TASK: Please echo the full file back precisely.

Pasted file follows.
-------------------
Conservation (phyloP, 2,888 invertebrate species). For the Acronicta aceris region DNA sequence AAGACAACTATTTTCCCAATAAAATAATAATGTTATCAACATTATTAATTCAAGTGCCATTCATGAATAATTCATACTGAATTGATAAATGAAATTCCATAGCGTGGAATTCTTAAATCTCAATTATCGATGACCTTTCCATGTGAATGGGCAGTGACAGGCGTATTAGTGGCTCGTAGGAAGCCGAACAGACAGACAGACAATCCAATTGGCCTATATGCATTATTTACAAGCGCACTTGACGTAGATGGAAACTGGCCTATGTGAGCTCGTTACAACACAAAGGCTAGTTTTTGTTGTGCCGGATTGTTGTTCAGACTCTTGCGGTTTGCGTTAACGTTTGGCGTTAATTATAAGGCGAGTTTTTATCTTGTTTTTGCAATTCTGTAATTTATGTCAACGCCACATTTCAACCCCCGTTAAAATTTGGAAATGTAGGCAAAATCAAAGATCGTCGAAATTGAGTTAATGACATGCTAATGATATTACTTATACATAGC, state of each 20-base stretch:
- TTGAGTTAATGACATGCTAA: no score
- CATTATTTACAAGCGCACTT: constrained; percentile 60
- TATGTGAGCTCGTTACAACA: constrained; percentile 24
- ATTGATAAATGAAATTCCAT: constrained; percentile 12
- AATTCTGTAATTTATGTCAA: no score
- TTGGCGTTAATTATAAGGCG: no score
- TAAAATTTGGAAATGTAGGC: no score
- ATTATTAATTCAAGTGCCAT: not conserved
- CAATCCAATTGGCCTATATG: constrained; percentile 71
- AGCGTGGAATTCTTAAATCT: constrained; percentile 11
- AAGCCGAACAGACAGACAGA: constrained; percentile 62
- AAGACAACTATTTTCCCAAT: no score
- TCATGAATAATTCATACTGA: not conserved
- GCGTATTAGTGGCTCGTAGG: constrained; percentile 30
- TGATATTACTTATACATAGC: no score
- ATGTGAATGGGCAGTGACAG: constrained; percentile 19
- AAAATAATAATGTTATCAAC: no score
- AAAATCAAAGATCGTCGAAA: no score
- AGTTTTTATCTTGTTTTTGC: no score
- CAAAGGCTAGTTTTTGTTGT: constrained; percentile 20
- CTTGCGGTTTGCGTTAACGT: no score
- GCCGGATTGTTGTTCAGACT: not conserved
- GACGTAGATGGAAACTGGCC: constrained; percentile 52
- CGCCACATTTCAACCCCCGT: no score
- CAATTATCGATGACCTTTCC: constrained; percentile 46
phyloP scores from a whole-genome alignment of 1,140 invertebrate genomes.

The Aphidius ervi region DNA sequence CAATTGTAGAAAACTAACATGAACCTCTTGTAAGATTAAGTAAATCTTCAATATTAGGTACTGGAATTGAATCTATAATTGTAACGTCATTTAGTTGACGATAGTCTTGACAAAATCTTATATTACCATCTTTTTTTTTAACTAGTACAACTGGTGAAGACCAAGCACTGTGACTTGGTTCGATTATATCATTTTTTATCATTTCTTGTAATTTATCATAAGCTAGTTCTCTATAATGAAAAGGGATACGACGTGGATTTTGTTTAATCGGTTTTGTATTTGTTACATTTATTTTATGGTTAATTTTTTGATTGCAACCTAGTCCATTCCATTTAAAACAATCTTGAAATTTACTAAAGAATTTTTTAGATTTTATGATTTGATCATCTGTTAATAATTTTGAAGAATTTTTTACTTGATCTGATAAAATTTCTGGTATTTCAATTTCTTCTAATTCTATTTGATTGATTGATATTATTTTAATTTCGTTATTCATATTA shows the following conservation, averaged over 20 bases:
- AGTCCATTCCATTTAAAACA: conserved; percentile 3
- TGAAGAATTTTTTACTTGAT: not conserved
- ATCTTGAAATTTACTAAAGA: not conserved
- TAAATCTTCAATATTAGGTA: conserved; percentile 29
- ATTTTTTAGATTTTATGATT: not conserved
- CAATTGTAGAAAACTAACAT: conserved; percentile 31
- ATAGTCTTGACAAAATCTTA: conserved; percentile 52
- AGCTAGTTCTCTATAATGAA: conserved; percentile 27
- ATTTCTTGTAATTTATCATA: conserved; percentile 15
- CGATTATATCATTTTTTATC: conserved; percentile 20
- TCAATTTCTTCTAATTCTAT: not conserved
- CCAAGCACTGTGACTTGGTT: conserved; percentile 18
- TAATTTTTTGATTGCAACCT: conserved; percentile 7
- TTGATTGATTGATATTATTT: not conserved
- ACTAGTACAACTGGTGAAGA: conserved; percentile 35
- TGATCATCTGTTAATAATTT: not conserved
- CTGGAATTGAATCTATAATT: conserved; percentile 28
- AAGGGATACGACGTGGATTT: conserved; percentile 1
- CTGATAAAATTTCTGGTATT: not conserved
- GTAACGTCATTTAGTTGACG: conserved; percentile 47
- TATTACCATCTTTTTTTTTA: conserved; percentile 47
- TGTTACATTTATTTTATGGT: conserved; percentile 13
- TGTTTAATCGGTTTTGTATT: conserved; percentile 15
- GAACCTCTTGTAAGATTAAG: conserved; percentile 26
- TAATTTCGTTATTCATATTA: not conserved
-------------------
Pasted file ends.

Conservation (phyloP, 2,888 invertebrate species). For the Acronicta aceris region DNA sequence AAGACAACTATTTTCCCAATAAAATAATAATGTTATCAACATTATTAATTCAAGTGCCATTCATGAATAATTCATACTGAATTGATAAATGAAATTCCATAGCGTGGAATTCTTAAATCTCAATTATCGATGACCTTTCCATGTGAATGGGCAGTGACAGGCGTATTAGTGGCTCGTAGGAAGCCGAACAGACAGACAGACAATCCAATTGGCCTATATGCATTATTTACAAGCGCACTTGACGTAGATGGAAACTGGCCTATGTGAGCTCGTTACAACACAAAGGCTAGTTTTTGTTGTGCCGGATTGTTGTTCAGACTCTTGCGGTTTGCGTTAACGTTTGGCGTTAATTATAAGGCGAGTTTTTATCTTGTTTTTGCAATTCTGTAATTTATGTCAACGCCACATTTCAACCCCCGTTAAAATTTGGAAATGTAGGCAAAATCAAAGATCGTCGAAATTGAGTTAATGACATGCTAATGATATTACTTATACATAGC, state of each 20-base stretch:
- TTGAGTTAATGACATGCTAA: no score
- CATTATTTACAAGCGCACTT: constrained; percentile 60
- TATGTGAGCTCGTTACAACA: constrained; percentile 24
- ATTGATAAATGAAATTCCAT: constrained; percentile 12
- AATTCTGTAATTTATGTCAA: no score
- TTGGCGTTAATTATAAGGCG: no score
- TAAAATTTGGAAATGTAGGC: no score
- ATTATTAATTCAAGTGCCAT: not conserved
- CAATCCAATTGGCCTATATG: constrained; percentile 71
- AGCGTGGAATTCTTAAATCT: constrained; percentile 11
- AAGCCGAACAGACAGACAGA: constrained; percentile 62
- AAGACAACTATTTTCCCAAT: no score
- TCATGAATAATTCATACTGA: not conserved
- GCGTATTAGTGGCTCGTAGG: constrained; percentile 30
- TGATATTACTTATACATAGC: no score
- ATGTGAATGGGCAGTGACAG: constrained; percentile 19
- AAAATAATAATGTTATCAAC: no score
- AAAATCAAAGATCGTCGAAA: no score
- AGTTTTTATCTTGTTTTTGC: no score
- CAAAGGCTAGTTTTTGTTGT: constrained; percentile 20
- CTTGCGGTTTGCGTTAACGT: no score
- GCCGGATTGTTGTTCAGACT: not conserved
- GACGTAGATGGAAACTGGCC: constrained; percentile 52
- CGCCACATTTCAACCCCCGT: no score
- CAATTATCGATGACCTTTCC: constrained; percentile 46
phyloP scores from a whole-genome alignment of 1,140 invertebrate genomes.

The Aphidius ervi region DNA sequence CAATTGTAGAAAACTAACATGAACCTCTTGTAAGATTAAGTAAATCTTCAATATTAGGTACTGGAATTGAATCTATAATTGTAACGTCATTTAGTTGACGATAGTCTTGACAAAATCTTATATTACCATCTTTTTTTTTAACTAGTACAACTGGTGAAGACCAAGCACTGTGACTTGGTTCGATTATATCATTTTTTATCATTTCTTGTAATTTATCATAAGCTAGTTCTCTATAATGAAAAGGGATACGACGTGGATTTTGTTTAATCGGTTTTGTATTTGTTACATTTATTTTATGGTTAATTTTTTGATTGCAACCTAGTCCATTCCATTTAAAACAATCTTGAAATTTACTAAAGAATTTTTTAGATTTTATGATTTGATCATCTGTTAATAATTTTGAAGAATTTTTTACTTGATCTGATAAAATTTCTGGTATTTCAATTTCTTCTAATTCTATTTGATTGATTGATATTATTTTAATTTCGTTATTCATATTA shows the following conservation, averaged over 20 bases:
- AGTCCATTCCATTTAAAACA: conserved; percentile 3
- TGAAGAATTTTTTACTTGAT: not conserved
- ATCTTGAAATTTACTAAAGA: not conserved
- TAAATCTTCAATATTAGGTA: conserved; percentile 29
- ATTTTTTAGATTTTATGATT: not conserved
- CAATTGTAGAAAACTAACAT: conserved; percentile 31
- ATAGTCTTGACAAAATCTTA: conserved; percentile 52
- AGCTAGTTCTCTATAATGAA: conserved; percentile 27
- ATTTCTTGTAATTTATCATA: conserved; percentile 15
- CGATTATATCATTTTTTATC: conserved; percentile 20
- TCAATTTCTTCTAATTCTAT: not conserved
- CCAAGCACTGTGACTTGGTT: conserved; percentile 18
- TAATTTTTTGATTGCAACCT: conserved; percentile 7
- TTGATTGATTGATATTATTT: not conserved
- ACTAGTACAACTGGTGAAGA: conserved; percentile 35
- TGATCATCTGTTAATAATTT: not conserved
- CTGGAATTGAATCTATAATT: conserved; percentile 28
- AAGGGATACGACGTGGATTT: conserved; percentile 1
- CTGATAAAATTTCTGGTATT: not conserved
- GTAACGTCATTTAGTTGACG: conserved; percentile 47
- TATTACCATCTTTTTTTTTA: conserved; percentile 47
- TGTTACATTTATTTTATGGT: conserved; percentile 13
- TGTTTAATCGGTTTTGTATT: conserved; percentile 15
- GAACCTCTTGTAAGATTAAG: conserved; percentile 26
- TAATTTCGTTATTCATATTA: not conserved